Obama just completed his 2014 State of the Union address, and the speech was full of things that he would like to do, and like to see, but the plans showed little appreciation for the actual behavior of markets or economics. It was a wish-list, as was last year’s SOTU address. The lame duck president was flat, and seemed to lack his usual flair. He mentioned his great accomplishments: lowest unemployment in five years, more oil production, and that he helped to cut the deficit by 1/2.
The economy and small business
The president talked of a “breakthrough year for America,” and attempted to frame Congress as the sticking point for changing regulations and tax breaks. The president wants tax loopholes closed (apparently, because they are only available to certain people and not everyone who takes advantage of them – the exact reason was left unclear). The president points to the growing economy, and cites the levels of the burgeoning Dow Jones, on the heels of months and months of quantitative easing. He also calls on Congress to undo cuts enacted last year, which affect things like education.
The issues with business and the economy, were contradicting activities. The president wants minimum wage raised, and he called on state governors to do it. Obama told them not to wait on Congress to act — this allows him to paint Congress as lazy or uncaring about the plight of minimum wage workers, as they move toward 2014 elections, while at the same time allowing state governors in tight races to pick up support.
Increasing the minimum wage would somehow lead to more money for consumers to spend, but Obama never mentioned the effect on the employers. While calling for businesses to pay their employees more, he neglected to mention the oncoming, but currently delayed, employer mandate for Obamacare. He also called on energy to continue to become cleaner, and mentions that may force families to make difficult choices.
President Obama says his energy policy is working – never mind that there is a propane shortage, coal and power producers are complaining, and gasoline is much higher than when he first took office. He calls on Congress to end tax cuts on fossil fuel companies (saying that they “don’t need them”). Carbon output is down in the U.S. more than in any other country (but he does not mention why – perhaps his regulations on the coal industry or the recession?)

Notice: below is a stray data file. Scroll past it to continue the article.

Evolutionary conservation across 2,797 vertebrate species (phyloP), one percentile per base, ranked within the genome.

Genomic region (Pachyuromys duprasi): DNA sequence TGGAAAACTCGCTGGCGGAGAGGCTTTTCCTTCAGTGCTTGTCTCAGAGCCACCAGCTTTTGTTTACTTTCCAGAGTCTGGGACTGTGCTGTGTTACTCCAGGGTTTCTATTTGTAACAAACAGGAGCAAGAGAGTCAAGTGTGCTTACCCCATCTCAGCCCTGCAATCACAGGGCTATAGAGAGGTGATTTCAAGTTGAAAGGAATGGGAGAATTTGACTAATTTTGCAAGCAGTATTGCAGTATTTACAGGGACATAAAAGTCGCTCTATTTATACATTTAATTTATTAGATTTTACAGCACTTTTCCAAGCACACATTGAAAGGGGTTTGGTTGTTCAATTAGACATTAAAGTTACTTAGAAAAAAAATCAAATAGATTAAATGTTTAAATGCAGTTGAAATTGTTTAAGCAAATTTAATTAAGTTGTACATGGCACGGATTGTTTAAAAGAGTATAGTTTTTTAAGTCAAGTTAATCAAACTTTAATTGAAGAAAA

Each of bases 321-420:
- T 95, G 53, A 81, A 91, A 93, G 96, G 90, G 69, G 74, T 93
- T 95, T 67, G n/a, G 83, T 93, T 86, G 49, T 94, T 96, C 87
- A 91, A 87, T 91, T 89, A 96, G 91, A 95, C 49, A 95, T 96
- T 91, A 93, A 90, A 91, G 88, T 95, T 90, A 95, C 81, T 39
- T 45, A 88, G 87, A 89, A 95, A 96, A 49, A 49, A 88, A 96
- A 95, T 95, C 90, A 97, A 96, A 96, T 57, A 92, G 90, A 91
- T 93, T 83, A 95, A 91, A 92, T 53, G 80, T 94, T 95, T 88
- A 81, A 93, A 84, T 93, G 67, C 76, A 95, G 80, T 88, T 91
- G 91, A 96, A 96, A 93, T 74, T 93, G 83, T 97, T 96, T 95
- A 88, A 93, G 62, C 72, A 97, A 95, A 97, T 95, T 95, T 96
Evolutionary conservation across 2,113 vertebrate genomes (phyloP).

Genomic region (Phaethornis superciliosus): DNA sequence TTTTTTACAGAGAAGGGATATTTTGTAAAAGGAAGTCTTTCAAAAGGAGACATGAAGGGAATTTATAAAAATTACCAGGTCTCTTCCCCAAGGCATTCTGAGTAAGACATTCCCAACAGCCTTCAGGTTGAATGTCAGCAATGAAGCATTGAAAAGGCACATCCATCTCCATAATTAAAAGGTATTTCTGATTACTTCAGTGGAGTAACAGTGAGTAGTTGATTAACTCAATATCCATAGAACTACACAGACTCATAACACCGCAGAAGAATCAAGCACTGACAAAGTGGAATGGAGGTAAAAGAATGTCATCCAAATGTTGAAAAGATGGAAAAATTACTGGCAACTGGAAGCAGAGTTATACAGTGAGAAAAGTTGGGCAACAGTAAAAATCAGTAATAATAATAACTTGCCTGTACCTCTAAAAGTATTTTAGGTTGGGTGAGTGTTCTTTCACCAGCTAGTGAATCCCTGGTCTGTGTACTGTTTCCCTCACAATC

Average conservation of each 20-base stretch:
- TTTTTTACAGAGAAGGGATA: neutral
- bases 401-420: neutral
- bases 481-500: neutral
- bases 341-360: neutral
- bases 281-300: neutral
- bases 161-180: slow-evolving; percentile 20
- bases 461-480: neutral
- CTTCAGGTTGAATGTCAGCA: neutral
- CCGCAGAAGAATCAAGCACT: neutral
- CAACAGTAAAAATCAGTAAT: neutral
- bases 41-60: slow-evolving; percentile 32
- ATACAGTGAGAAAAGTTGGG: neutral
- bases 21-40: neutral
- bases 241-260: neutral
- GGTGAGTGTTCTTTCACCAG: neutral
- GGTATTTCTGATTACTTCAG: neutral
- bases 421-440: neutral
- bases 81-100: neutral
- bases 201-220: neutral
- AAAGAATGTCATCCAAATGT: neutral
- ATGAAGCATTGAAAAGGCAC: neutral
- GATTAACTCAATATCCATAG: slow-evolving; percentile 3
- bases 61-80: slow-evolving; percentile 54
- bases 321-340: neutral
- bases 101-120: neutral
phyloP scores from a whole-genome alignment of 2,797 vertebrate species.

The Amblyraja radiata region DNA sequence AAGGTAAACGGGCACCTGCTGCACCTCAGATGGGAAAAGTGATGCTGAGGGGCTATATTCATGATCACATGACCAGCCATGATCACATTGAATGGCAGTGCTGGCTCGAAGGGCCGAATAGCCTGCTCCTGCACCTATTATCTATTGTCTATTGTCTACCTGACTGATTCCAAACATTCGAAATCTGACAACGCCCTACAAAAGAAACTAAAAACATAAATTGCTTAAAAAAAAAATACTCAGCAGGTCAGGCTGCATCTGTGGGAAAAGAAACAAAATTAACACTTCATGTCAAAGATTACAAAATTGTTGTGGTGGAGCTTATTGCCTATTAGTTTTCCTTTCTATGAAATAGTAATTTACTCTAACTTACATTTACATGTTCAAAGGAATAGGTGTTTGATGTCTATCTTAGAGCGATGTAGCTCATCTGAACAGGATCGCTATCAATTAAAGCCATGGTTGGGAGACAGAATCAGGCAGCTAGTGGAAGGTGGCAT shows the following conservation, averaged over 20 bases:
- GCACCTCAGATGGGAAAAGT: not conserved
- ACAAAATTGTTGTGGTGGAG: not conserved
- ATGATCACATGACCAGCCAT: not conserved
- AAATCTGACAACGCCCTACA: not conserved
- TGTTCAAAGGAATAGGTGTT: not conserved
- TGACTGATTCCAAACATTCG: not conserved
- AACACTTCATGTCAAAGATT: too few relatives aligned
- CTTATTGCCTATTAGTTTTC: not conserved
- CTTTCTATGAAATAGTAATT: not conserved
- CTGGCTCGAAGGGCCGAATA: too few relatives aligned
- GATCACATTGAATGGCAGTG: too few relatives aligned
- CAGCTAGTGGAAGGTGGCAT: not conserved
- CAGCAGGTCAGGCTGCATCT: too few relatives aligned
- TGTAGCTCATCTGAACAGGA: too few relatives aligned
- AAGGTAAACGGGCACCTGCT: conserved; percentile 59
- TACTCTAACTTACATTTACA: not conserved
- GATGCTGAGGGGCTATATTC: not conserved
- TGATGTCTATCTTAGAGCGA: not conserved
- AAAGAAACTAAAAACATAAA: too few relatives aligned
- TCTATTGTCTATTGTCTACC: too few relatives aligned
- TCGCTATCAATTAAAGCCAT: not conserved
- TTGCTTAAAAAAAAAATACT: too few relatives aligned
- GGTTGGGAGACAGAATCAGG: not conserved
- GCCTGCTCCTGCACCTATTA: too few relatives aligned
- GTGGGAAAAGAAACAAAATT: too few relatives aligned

He calls on Joe Biden and Congress to act to fund new job training programs. There are jobs that cannot find workers, and he wants to train these new workers. Starting new apprenticeships and increasing on-the-job training are the main ways he wants to fill these jobs. Again, he accused Congress of acting callously, and he called on them to restore unemployment benefits to the unemployed workers who have previously exhausted the 99 weeks of benefits.
Further, Obama stated that he does not resent people who make more than others, but was no where close to saying that they have earned it, or that they should not have to pay more in taxes to fund his domestic policy wishlist. Along with not resenting others’ salaries, he says he wants women to earn just as much as men do, and he restates the fallacious claim that they earn $0.77 for every $1.00 that a man earns – despite the fact his own staff underpaid women. “When women succeed, America succeeds, ” he tells us.
Surprisingly, he did mention Obamacare, but called it by its legislative name, “The Affordable Care Act,” perhaps because of its massive unpopularity. He told mothers to get their children to sign up, and for children to get their parents signed up, in what was the most disturbing and desperate part of the speech. He tells us that over nine million Americans have already signed up for the ACA, and he illustrated how it worked for a single patient who needed emergency surgery (although he neglected to share her deductible or how much her final bill was). Obama challenged Republicans to come up with a plan of their own, leaving a door open to have his own signature program finally buried and forgotten.
All in all, this year’s State of the Union address was incredibly similar to last year’s address. Obama issued the same promises, he engaged in the same rhetoric, and the same fundamental misunderstanding of the economy and labor market was evident, too. We are five years into the Obama presidency, and tonight, he illustrated that he still has not learned much. For his promise for a “year of action,” he has some major inertia to overcome.